It may still be a man's world--on and off the stage--but in this full and varied Fringe Festival, a number of entries are linked in their thematic homage to "The Woman's Experience."
The tributes begin in "The Postcard Project: Celebrating Our Heroines," a collection of about 100 postcards on display (through next Wednesday) at the Woman's Building. Under the direction of artist-in-residence Cheri Gaulke, the cards (the handiwork of "students, professionals, whites, blacks, Asians, 16- and 50-year-olds") were designed and manufactured during a six-week workshop.
"We don't celebrate women in this culture; we barely learn about (their historical contributions) in school," Gaulke said. "These are the role models: in art, history, science." The roster includes Amelia Earhart, Julie Andrews, Winnie Mandela, Emily Dickinson--"and some people most of us haven't heard of, like the archeologist's wife who co-discovered Troy."
Gaulke's own commitment to the project grew out of her 1975 introduction to the Woman's Building, "and starting to feel part of a larger community. I wanted to share that with other people. And these cards can be mailed; they really spread the word. It's empowering when we validate our own experience."
Artist Alexis Krasilovsky's "pro-choice" holographic film, "Childbirth Dream," plays Saturday at the Street Gallery.
The movie, Krasilovsky explained, is a byproduct of her association with a self-help health group in the '70s--"when I realized I had to get my male-identified, Yale-educated brain in gear. I wanted to apply '80s technology to the woman's experience in a healing, creative manner. Out of that came the idea for this film: a holography of feelings women have about giving birth. And it's the first to combine real-life images (an expectant mother, then the week-old baby) with animation."
As for herself: "While I was looking at thousands of pictures of babies and umbilical cords, I realized, 'I'm sitting here--not dating, not having my own babies.' It made me realize how difficult our choices are. I couldn't have a baby and do the holograph; it took six years just to get the financing. Earlier this year, 6,000 people saw the film at the Pompidou Center (France) and sure, the publicity and response were great. But over the years, I probably would have made more money as a welfare mother. That's a statement about arts in the '80s."
Lin Osterhage's "Autobiography Reconstruction Project" (11 p.m. Friday, Studio 3A, 454 Seaton St.) "is a real old concept," she said good-naturedly. "My life is my art--and my performance art is about my life." Osterhage began the project last year when, in the throes of a flu attack and dwelling on gloomy thoughts: "I tried to make myself feel better by thinking of positive memories. But memory itself is so selective; everything really comes through a filter.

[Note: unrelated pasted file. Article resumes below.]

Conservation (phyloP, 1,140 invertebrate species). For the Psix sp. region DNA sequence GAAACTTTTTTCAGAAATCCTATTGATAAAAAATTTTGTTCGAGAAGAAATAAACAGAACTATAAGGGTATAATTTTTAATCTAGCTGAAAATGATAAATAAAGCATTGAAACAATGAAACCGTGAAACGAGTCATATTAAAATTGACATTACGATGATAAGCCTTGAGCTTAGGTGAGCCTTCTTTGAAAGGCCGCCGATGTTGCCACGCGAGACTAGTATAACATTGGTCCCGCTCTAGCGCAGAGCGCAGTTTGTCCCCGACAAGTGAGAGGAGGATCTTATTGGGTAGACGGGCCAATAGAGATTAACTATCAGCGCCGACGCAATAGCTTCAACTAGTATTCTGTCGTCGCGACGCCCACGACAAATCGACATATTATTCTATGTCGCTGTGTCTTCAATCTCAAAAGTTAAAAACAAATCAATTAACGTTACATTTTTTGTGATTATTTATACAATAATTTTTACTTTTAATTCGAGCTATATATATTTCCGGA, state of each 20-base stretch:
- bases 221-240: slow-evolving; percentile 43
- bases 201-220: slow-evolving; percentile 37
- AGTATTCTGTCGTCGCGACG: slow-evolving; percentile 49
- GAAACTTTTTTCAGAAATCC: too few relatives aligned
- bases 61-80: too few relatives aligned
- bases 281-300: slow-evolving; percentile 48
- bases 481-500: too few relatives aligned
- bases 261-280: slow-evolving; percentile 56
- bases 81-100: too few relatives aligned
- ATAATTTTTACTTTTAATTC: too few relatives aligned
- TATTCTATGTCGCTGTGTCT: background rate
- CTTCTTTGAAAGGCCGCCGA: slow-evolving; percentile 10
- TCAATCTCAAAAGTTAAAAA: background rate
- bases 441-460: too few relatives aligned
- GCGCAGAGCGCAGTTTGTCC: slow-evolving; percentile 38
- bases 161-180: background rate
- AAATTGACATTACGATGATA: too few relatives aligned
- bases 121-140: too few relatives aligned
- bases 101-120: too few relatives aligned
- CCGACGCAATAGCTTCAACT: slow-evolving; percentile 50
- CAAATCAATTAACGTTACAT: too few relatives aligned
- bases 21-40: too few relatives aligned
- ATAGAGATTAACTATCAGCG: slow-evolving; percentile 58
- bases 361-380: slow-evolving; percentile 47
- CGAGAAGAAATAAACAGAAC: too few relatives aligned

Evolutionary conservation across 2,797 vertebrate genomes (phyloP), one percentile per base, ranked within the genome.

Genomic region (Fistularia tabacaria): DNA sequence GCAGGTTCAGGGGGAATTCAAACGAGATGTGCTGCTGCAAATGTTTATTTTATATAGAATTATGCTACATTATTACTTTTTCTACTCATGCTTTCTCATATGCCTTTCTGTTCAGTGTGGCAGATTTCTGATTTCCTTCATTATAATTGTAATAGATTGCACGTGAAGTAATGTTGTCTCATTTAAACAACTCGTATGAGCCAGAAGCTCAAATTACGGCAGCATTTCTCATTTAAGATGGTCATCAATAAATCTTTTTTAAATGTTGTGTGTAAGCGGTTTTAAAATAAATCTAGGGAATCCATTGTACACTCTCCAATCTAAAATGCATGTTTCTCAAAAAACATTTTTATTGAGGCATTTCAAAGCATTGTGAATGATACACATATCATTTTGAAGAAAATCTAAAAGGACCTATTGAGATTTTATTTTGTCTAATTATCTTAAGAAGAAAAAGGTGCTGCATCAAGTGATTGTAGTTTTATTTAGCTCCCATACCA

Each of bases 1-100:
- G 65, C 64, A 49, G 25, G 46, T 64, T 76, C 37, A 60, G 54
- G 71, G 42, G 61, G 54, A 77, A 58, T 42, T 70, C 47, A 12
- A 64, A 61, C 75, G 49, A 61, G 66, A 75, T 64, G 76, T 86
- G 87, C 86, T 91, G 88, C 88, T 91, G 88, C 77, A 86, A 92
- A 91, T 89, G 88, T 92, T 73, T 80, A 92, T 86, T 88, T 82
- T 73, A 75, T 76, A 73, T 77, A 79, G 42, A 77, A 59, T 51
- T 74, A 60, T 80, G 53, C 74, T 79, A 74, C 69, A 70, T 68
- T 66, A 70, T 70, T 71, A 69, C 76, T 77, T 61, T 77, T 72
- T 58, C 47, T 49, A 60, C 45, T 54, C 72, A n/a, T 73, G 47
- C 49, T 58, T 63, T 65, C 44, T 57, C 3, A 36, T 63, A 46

"So I started asking friends to give me information about my past that I might have forgotten. Then I started asking strangers. I ended up with some great feedback, responses from all over the world--from people I've never met. This started out being just about me, but now I can see that certain events in our life are universal. The quest for romance, hope, dreams: All seem to transcend age, class, even nationality. A lot of women--and men--can understand what I'm saying."
At the core, however, the vision is a personal one. "The focus is the bizarre nature of my life," she admitted. "But because I'm a performance artist, I'm going to weave the stories together: recreate the past and create a future . . . from different points of view."
Those historical dynamos, Elizabeth Cady Stanton and Susan B. Anthony, receive plaudits in Miriam Reed's one-woman show "Mrs. Stanton and Susan" (6 p.m. Saturday, Los Angeles Photography Center).
"I'm a lady with a mission," Reed said firmly. "I grew up like everyone else around me, thinking that I was going to be married, taken care of. I never looked beyond what I was supposed to see. It wasn't until I came upon a sentence written by Stanton that I realized that women don't always get married. Well, I thought when I got my Ph.D., I'd know what to do, how to take care of myself. But I didn't. I was stunned by my own blindness, my total lack of consciousness."
Follow-up research convinced Reed that Stanton "was seminal, not only to the women's movement but to American history. The rock-bottom reason for doing this is that I believe fervently in what these women have to say, that their ideas can change lives. The easiest way to get the word out, to educate people, is to do a theatrical presentation. And the recognition of the feminine aspect of our thinking is vital. After all, that nurturing/caring female energy is the only thing that's going to save this planet."
Eve Sigall, who appears in Marc Mantell's one-woman piece, "Apartment" (closing Saturday at the Second Stage) is not at all comfortable being lumped into a category of "women's work."
"When I work on a part," she said, "I don't see myself as a man or a woman; I'm a living soul. Then I go back into society and all these things get put on me. That whole female image: to be soft-spoken, not to be the leader/boss, that to be a successful person I have to be married and have lots of friends. So that part is very real to me. But the play itself doesn't have anything to do with women's issues.
"It's about someone who cannot sleep at night. She goes through fantasies, memories of the past, a projection of her future. In that sense, yes, it's a women's piece. Many of the things she's dealing with--being a wife/lover, successful in an occupation--are demanded of all woman today. So it's about the experience of life, a life. But not mine. I'm an actress. I don't do anything autobiographical."